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    War and drought in Europe to drive up 2022 inflation

    As a consequence of Russia’s invasion of Ukraine and the drought in Europe, food prices may be as much as 20 percent higher year on year after the summer, further increasing inflation, the Polish Economic Institute (PIE) said on Friday.

    Poland’s Central Statistical Office (GUS) announced on Friday that the prices of goods and services (CPI inflation) had increased by 12.4 percent year on year in April and by 2.0 percent month on month.


    Commenting on the GUS data, PIE said the high inflation rate was primarily due to fuel and energy bills, with the prices of both being more than 27 percent up from a year ago. Food prices are also growing at a double-digit rate, with food products being 12.7 percent higher in April than a year earlier.


    PIE analysts pointed out that rapid price growth affects a wide range of goods and services as base-rate inflation stood at 7.6 percent.


    “In the coming months, the growth in food prices will further accelerate inflation,” PIE wrote in its commentary. “Russian aggression has resulted in an interruption of the grain trade from Ukraine, which has raised the prices of wheat, oils and meat. In addition, Europe is again struggling with the problem of drought, which will result in a growth in the prices of fruit and vegetables. In the current circumstances it cannot be ruled out that after the (summer) holidays, food prices will be higher by almost 20 percent compared to last year.”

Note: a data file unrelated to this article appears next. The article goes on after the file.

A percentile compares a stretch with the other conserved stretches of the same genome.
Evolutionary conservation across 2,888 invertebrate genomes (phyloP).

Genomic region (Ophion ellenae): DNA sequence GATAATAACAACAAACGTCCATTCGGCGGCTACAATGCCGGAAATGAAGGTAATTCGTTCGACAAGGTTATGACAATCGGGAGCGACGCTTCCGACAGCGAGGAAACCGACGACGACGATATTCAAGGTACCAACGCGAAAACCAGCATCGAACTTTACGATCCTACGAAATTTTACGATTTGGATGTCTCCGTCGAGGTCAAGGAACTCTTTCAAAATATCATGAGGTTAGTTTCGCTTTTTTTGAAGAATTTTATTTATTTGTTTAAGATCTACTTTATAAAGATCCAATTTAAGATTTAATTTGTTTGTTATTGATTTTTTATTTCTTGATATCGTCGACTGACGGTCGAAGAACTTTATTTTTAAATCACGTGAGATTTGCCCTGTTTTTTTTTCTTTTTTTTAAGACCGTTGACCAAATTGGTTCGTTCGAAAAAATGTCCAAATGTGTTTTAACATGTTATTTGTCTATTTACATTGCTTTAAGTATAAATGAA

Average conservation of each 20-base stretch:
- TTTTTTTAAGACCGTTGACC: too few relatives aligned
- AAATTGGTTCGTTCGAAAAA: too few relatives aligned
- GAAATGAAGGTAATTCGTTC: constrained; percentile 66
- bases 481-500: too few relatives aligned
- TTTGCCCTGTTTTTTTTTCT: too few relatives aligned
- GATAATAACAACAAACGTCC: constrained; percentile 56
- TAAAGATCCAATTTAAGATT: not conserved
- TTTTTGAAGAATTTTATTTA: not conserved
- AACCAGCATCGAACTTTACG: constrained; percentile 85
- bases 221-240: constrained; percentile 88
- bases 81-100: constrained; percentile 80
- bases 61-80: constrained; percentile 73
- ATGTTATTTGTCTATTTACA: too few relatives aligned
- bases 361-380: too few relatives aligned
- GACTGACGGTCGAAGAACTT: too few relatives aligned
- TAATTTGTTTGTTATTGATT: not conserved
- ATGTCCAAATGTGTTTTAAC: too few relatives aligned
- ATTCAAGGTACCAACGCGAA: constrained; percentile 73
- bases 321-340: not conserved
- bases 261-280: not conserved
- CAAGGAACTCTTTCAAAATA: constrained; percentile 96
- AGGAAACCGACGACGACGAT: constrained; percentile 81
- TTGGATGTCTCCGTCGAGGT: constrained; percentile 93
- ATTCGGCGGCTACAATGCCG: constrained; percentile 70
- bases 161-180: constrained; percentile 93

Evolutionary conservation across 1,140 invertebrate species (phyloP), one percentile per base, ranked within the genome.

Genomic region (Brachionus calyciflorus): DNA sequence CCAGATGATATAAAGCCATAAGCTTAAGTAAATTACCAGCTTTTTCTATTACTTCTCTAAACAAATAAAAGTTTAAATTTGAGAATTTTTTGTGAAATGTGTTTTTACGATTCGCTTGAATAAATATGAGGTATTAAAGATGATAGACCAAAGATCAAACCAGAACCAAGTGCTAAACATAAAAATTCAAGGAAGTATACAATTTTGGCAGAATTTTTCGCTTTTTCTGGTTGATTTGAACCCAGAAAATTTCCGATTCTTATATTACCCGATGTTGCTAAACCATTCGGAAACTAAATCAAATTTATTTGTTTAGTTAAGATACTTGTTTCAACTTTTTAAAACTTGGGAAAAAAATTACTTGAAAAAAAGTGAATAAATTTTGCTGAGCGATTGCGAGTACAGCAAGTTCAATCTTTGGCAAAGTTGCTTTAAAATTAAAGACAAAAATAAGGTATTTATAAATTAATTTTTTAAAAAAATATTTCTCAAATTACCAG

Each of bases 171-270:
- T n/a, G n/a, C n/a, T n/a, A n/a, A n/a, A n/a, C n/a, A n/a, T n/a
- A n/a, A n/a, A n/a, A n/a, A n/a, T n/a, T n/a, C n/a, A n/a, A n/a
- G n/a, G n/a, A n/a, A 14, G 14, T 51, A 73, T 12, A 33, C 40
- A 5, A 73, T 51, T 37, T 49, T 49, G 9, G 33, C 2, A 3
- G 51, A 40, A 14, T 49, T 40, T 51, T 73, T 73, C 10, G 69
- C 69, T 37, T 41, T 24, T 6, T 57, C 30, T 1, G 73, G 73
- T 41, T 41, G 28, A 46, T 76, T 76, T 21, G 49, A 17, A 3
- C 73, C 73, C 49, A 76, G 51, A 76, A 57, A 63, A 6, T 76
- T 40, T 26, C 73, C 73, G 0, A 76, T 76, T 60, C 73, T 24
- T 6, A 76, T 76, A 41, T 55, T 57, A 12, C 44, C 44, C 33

In PIE’s opinion, the high growth of food prices and increased energy and fuel costs will remain for the rest of the year.


    “We estimate that inflation for the whole of 2022 will stand at an average of 11.6 percent,” PIE said. “In 2023, a moderate decline awaits us – the indicator will reach 8 percent. Europe will still be struggling with the results of war in Ukraine.”

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